The road to Maun was bitumen in contrast to the whitish sandy countryside with lots of dead wood and thorn trees and was uninteresting. Maun on the other hand was a surprise. It's a busy place with lots of rondavel huts lining the highway. The town has grown enormously over the last eight years and is a good lesson on what happens when a town grows with no central planning. There were lots of little roadside provision huts selling Omo, sugar and fresh produce. We saw women and children fetching water in containers of all sorts balanced on top of their heads. Seemed like the true rural Africa until we hit the town centre where we could plug our card into an ATM and withdraw local currency. There were tourists and overland trucks and 4WD rental vehicles everywhere. The supermarkets were well stocked with everything you could want and more.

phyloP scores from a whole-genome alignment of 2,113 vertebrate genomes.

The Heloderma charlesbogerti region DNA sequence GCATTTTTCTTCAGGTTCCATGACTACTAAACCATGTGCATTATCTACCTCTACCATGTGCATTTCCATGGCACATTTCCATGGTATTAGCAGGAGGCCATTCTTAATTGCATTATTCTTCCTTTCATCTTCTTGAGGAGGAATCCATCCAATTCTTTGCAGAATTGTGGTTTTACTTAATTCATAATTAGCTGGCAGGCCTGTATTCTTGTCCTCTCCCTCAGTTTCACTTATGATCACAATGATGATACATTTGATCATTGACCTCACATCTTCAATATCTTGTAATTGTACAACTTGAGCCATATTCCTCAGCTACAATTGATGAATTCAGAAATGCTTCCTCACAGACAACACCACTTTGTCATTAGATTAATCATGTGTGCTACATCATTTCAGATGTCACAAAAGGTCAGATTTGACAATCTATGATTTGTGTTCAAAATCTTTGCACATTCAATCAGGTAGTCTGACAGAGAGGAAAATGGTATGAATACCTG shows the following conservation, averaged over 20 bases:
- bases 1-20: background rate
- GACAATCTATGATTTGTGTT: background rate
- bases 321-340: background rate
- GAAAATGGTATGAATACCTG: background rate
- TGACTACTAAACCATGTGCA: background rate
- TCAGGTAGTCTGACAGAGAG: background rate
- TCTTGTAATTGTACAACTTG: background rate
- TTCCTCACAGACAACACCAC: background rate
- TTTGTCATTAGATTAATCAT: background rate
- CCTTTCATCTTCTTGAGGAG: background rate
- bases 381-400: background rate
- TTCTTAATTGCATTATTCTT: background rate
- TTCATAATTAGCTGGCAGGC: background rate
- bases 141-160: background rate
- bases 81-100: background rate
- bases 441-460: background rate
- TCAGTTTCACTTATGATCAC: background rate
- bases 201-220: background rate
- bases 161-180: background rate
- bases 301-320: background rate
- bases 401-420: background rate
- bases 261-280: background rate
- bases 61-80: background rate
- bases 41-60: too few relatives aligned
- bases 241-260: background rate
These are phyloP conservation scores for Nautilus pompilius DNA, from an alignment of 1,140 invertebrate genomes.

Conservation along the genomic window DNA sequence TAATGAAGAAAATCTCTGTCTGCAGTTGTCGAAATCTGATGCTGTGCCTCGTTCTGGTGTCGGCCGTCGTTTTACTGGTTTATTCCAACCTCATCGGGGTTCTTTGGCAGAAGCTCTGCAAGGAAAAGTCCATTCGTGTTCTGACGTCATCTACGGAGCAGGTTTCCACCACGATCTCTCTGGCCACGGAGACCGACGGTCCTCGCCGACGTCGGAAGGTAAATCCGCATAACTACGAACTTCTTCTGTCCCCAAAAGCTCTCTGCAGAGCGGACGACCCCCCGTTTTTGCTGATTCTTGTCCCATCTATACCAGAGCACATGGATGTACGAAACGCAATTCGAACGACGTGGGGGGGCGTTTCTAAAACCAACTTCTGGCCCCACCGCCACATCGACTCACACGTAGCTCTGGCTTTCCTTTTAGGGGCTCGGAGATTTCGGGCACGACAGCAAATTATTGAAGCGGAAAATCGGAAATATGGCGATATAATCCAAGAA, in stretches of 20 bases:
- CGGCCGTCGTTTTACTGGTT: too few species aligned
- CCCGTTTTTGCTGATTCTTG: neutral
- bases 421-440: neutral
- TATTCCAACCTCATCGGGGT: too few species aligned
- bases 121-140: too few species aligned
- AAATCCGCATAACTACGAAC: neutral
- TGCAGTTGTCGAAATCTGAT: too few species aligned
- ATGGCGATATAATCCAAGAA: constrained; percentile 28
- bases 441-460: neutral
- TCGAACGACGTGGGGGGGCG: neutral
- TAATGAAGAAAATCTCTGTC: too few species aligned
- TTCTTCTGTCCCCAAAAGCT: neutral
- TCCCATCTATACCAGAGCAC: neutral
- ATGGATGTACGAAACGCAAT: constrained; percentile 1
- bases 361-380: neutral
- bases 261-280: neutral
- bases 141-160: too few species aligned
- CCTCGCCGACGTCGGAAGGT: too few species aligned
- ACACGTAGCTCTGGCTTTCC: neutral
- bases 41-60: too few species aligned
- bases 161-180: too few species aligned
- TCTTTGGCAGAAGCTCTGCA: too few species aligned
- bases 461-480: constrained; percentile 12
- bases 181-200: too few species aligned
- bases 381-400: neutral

We went to the National Parks Headquarters and make bookings for our intended visits to Moremi and Chobe NP. Bookings were compulsory as each campsite had limited vacancies. The booking slip was also required at the park entry gates.


From here we headed off for the Moremi game reserve. The road was sandy and the scenery was beautiful with autumn coloured trees interspersed with the taller evergreens and the ever-present thorn trees. The birdlife was just great. All sorts of vultures, eagles, storks, starlings and kingfisher etc. etc. All very colourful. We also came across our first sighting of the Cape Buffalo, Waterbuck and Lechwe. We were thankful the rains have not come. We have heard that the road to Moremi can be atrocious when wet.